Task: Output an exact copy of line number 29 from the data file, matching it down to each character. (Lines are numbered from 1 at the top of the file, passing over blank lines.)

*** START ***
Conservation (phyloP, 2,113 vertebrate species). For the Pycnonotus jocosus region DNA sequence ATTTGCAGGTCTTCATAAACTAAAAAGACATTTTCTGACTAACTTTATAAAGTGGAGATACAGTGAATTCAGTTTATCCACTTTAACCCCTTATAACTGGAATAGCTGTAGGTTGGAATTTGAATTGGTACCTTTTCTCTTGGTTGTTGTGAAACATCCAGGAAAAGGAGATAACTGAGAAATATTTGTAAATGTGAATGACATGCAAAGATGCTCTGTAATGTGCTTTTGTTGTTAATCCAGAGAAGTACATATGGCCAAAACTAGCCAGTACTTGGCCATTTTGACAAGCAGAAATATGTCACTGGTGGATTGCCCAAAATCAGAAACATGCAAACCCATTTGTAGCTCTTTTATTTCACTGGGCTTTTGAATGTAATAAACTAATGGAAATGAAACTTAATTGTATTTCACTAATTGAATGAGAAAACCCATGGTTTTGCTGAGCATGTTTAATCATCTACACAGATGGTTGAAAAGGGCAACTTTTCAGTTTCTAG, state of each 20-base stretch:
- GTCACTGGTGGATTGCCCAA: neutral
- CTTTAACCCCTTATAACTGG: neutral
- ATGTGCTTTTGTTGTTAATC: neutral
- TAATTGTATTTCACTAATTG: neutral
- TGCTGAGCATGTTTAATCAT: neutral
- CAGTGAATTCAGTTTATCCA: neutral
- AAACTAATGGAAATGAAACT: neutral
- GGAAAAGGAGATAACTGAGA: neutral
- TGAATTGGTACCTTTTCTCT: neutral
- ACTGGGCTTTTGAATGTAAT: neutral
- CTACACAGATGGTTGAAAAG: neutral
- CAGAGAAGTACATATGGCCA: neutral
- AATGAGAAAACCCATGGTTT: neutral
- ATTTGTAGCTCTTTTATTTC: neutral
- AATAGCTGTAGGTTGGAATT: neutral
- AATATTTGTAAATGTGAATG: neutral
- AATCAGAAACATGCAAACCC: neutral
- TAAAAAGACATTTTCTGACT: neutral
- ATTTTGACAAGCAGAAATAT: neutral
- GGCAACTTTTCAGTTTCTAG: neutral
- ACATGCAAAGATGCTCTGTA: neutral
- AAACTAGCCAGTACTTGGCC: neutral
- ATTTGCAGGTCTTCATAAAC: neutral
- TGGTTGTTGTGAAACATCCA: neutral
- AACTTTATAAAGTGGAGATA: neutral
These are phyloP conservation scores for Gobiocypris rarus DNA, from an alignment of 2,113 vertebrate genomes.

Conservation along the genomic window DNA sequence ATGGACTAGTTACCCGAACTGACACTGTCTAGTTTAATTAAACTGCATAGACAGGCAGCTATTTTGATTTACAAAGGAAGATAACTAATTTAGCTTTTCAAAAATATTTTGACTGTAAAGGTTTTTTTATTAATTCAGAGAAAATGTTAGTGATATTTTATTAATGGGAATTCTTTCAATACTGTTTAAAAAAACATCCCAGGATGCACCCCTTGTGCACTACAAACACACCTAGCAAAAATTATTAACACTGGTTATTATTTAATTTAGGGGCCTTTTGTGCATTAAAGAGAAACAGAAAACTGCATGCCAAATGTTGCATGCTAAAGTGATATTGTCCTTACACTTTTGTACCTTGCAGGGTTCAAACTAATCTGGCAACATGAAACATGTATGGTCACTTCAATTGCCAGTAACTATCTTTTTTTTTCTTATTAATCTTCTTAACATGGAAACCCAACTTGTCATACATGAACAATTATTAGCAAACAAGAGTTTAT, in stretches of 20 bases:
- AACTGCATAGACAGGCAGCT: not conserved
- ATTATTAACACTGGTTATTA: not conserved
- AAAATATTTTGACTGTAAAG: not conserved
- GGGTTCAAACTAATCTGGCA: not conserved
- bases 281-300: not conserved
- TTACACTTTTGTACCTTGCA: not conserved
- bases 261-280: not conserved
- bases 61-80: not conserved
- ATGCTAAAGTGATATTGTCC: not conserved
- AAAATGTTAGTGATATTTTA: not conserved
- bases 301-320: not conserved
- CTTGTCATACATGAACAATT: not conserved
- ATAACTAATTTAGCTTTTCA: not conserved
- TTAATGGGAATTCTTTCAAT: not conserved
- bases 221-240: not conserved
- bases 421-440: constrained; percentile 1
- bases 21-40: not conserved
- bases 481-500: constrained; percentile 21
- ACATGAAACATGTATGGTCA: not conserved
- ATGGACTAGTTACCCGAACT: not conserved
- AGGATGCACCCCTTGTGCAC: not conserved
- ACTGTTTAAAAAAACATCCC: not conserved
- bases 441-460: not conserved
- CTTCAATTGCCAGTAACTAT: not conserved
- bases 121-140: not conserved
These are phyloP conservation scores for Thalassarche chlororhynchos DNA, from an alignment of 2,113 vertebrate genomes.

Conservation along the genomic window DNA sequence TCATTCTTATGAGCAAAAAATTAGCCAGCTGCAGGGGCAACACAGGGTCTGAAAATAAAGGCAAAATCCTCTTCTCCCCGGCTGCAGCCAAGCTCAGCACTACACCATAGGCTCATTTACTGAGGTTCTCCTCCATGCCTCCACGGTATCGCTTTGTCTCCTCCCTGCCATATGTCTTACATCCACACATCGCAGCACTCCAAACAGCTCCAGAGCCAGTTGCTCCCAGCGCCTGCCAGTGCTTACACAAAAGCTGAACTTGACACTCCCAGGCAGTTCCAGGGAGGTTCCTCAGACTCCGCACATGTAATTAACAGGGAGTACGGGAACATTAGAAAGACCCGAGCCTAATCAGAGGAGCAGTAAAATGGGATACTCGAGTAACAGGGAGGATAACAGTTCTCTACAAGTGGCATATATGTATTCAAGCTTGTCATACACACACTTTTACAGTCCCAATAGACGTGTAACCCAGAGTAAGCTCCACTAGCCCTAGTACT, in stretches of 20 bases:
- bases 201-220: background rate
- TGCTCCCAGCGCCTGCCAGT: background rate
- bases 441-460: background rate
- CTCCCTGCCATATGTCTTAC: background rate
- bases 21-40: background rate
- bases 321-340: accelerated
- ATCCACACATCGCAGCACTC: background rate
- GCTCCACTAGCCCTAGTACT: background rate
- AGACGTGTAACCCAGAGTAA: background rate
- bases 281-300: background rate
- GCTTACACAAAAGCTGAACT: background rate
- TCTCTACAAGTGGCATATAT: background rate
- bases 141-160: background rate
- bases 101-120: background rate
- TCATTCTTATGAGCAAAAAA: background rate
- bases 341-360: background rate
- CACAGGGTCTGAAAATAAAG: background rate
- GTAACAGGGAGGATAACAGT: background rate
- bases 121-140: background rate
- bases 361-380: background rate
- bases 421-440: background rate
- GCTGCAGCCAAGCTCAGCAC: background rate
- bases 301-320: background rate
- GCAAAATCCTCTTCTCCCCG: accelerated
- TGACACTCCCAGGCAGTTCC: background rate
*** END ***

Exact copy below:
- AACTGCATAGACAGGCAGCT: not conserved